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Medical and health professions educators and scholars face increasing pressure to demonstrate the impact and utility of their work in a climate that requires accountability and a culture of outcome measurement. Counts of publications, dollars of grant capture, and numbers of citations or h-index are typically used to evaluate academics. These conventional measures of productivity are often equated with or used as evidence of impact. However, within health professions education (HPE), these conventional metrics often fail to capture how our field contributes ideas and orientations that influence practice (Weiss, 1979). Increasingly, scholarship from other fields (e.g. health services and policy [Kuruvilla, 2006], management [Aguinis, 2014], research evaluation [Morton, 2015]) has called into question the ability of these conventional metrics to adequately represent their impact. Health professions education should also examine how impact is defined in the field to ensure the metrics it employs align with the values and goals of education. “Indicators change the system through the incentives they establish” (Hicks, 2015) and definitions of impact shape and constrain the types of work that one focuses on and engages in.

Recent changes to promotions criteria, such as the Creative Professional Activity (CPA) at the University of Toronto, have challenged conventional metrics and created a new pathway for advancement in academia. Yet many HPE faculty need guidance to reformulate their thinking about what ‘counts’ as impact and about how to represent the impacts of their work (e.g. education innovations and scholarship), within these new academic pathways.

This OS will guide HPE faculty and scholars in critically examining metrics currently used in academic medicine and provide alternatives to more meaningfully track and represent impact in HPE scholarship and research. The OS will provoke consideration of the broader implications these measures may have to ensure that metrics appropriate for HPE scholarship is valued and used.


1) To provide a summary of developments in scholarship and research metrics with which it would behoove HPE faculty to become familiar (e.g. conventional, altmetric, newer measures proposed by other fields)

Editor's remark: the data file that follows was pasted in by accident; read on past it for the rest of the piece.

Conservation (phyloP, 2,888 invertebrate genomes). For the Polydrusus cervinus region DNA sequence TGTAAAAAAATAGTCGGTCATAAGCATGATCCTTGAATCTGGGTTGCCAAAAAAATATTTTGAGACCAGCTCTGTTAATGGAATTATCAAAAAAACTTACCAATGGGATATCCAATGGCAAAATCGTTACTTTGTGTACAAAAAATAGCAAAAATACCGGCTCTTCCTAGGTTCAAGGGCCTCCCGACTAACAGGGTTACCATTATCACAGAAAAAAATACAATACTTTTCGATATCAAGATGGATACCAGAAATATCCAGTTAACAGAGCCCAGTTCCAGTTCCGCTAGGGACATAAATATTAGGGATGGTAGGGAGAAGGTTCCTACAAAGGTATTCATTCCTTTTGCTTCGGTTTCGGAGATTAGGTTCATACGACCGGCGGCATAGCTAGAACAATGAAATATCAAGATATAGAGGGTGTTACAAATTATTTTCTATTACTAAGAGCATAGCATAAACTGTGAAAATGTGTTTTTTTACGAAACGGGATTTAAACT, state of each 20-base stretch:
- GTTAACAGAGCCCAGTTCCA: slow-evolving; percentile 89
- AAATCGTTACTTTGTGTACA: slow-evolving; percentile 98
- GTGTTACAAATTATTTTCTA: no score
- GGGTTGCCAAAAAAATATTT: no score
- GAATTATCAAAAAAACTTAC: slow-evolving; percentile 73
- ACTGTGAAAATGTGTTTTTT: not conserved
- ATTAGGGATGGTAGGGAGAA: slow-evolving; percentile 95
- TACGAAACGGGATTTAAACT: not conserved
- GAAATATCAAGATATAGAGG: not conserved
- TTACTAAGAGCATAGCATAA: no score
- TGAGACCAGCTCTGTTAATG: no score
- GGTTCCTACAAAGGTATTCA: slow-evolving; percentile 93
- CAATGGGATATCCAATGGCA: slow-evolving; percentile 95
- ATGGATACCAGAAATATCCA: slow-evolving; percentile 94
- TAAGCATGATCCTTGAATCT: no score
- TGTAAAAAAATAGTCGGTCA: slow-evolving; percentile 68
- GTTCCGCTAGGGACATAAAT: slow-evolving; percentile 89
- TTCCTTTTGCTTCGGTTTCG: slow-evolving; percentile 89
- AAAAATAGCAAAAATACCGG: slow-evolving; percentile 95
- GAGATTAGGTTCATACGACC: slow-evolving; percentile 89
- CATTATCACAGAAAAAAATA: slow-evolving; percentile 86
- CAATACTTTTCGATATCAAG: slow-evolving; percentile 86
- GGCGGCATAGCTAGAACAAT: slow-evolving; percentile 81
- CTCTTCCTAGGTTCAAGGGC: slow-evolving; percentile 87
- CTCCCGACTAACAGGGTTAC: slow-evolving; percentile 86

2) To guide faculty in critically examining these developments in scholarship and research metrics for applicability to HPE scholarship and research, especially reflecting on the language and indicators used to articulate ‘impact’

3) To provide an alternative approach to conceptualizing and articulating education and research scholarship impact, with guiding questions to more meaningfully track and represent the impacts of HPE scholarship and research (grey metrics and impact stories) and how to “translate impact into something coherent and comprehensible” (Marcella 2015). The OS will contribute to the conversations surrounding scholarship and research metrics in academia with special attention to HPE researchers’ and scholars’ contexts and goals. The goal of education is often to expand individuals’ capacity to learn and think differently, and the OS will guide HPE faculty in broadening their own definitions of impact and valuing different representations of impact.


  • Weiss CH. The Many Meanings of Research Utilization. Public Adm Rev. 1979 Sep;39(5):426.
  • Kuruvilla S, Mays N, Pleasant A, Walt G. Describing the impact of health research: a Research Impact Framework. BMC Health Serv Res. 2006;6:134.
  • Aguinis H, Shapiro DL, Antonacopoulou EP, Cummings TG. Scholarly Impact: A Pluralist Conceptualization. Acad Manag Learying Educ. 2014;13(4):623-39.
  • Morton S. Progressing research impact assessment: A “contributions” approach. Res Eval. 2015;24(4):405-19.
  • Hicks D, Wouters P, Waltman L, Rijcke S de, Rafols I. The Leiden Manifesto for research metrics. Nature. 2015;520(7548):429-31.
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